When the child-centered education is settled in a classroom, it’s ready to unlock students’ potential as much as possible. Hence Chanpil has begun ‘Collaborative Real-World Problem Solving Classroom’. The project is operating as a class or club activity in school. Students are experiencing the entire process of solving a real problem with classmates during the class or club activity. For instance, Eojin Middle School attempted to solve the problem where birds’ death due to collision with school noise-blocking wall by placing birds of prey stickers on the wall. The students would then use the Pythagorean theorem to determine the height and size of the sticker. Through such lessons, the children learn that their growth in capacity to think and find a solution is the skills they need to live in the world. This project has been implemented in 20 schools during last semester.
Those two teaching methods are fit with existing evaluation tools. He proved that students in Flipped Classroom and Collaborative Real-World Problem Solving Classroom got better grades compared to before. In the meanwhile, Chanpil is continuing his efforts to develop different models that trigger new types of learning that go beyond Flipped Classroom, and Collaborative Real-World Problem Solving Classroom. He operates action research based on the problem that teachers found at class. The process generates new education model and accordingly invent assessment tools.
Outside of school system, he is creating demand for the new teaching methods. He invited one of the chiefs of local Offices of Education at the first camp. After the chief decided to support spreading the camp financially, other local Offices of Education started to fund to open Future Class Network teacher training camps in district-level. And Korea Foundation for the Advancement of Science and Creativity also saw the validity and diversity of class models and registered ‘Flipped Classroom’ as an agenda for its science education policy of 2018. Now, as a new class model such as free semester policy is available, Future Class Network will expedite the rate of influence with its tested cases. Also, he just started Lab School with the Gyounggi Province governor’s support. It is established in English Village, Paju. He now has access to free space without additional cost to conduct not only teachers training, teacher-student training, but also diverse education experimentation and dialogue.
Chanpil is accelerating change via active engagement with Media. As a former producer at Korea’s largest public broadcasting company, he wanted to prove that ordinary teachers could innovate their classroom that restores a healthy student-teacher relationship, raises their grades, and motivates them. And he produced documentary series, in which he has experimented a new education methodology with regional public school teachers in Busan, Southern Gyounggi, and Chungcheong Province. The documentary helped increase teachers’ awareness of lag in public education, understand 21st-century education frame, and motivate them to ask themselves “what could I do to change?” and to look for ways to implement the solutions themselves.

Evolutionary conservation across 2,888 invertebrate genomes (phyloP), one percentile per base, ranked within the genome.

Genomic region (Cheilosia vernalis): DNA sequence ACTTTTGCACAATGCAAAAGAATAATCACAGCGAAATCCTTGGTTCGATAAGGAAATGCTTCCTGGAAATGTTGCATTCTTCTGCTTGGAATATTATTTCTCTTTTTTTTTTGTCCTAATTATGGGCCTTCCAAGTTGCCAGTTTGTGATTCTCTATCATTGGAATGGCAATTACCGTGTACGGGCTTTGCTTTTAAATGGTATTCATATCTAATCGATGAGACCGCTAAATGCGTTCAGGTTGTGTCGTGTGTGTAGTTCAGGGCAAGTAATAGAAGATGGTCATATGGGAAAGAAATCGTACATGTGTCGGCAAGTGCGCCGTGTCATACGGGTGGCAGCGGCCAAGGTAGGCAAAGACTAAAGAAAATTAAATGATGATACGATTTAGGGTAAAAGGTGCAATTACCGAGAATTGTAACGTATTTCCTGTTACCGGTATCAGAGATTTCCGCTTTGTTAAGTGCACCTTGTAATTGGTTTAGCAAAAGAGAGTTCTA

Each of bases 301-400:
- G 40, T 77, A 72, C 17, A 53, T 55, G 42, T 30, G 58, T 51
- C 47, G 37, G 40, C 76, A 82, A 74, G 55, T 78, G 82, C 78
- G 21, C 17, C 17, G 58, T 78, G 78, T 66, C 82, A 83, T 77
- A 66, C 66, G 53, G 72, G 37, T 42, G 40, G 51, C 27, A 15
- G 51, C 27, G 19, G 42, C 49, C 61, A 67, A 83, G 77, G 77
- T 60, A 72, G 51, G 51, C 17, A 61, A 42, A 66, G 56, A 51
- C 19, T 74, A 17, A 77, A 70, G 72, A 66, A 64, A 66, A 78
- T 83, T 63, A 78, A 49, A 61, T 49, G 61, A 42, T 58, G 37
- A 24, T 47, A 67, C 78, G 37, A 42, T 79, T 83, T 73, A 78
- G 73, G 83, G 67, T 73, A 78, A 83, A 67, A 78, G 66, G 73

Chanpil was born in 1968 in a rural area of Seocheon in Chungcheong Province. He is the youngest among 5 siblings. His parents always felt deeply about the importance of education as they were not schooled. However, he was very bored in school to the point of contemplating drop out. The question mark that followed him was “Why can’t I study the things I need to know?” Having decided to study one more year for college entrance, he achieved 300 points out of 320 from an intense 3-month study and majored in Journalism at Seoul National University. The question mark was “It seems multiple choice exam gives naturally intelligent children advantages. How could it be a fair test? And guessing right does not seem that important a skill. Then why are we competing in this manner?
Even during the early part of his career at Korea Broadcasting System, he recognized a power of journalism and broadcasting. Since the 90s, He has shed light on inefficient and ineffective education practices (additional lecture, and night-time free study session). Because of his reporting, the Office of Education implemented the new policy that gives freedom to schools in Daejeon area. Afterward, he produced a documentary that covers shoreline erosion caused by road construction and simple steps to solve such problems. The documentary played the critical role in stopping road construction near the shoreline and bearing a loss of twenty million dollars in changing lanes of the highway.
Chanpil was more than a journalist. The fact that KBS transitioned its production system from analog to digital is attributed to his proactive role. Not only did the transition save billions of dollars, but his initiative changed the way contents were created. His interests and network in digital technology led him to Apple’s education conference in 2013. He was only one non-education expert from Korea in the conference. He heard a story that old education system that is fit for industrial age will not foster people future industry will need. There, educators said hence children need to be taught 21st-century skills. He thought that such dialogue was futuristic and decides to ‘flip’ Korea’s education in such critical time of transition. As he founded Future Class Network with the objective to shift public education paradigm, he now has closed a chapter in his career as a journalist and is determined to integrate all his experience and insights for his new goal.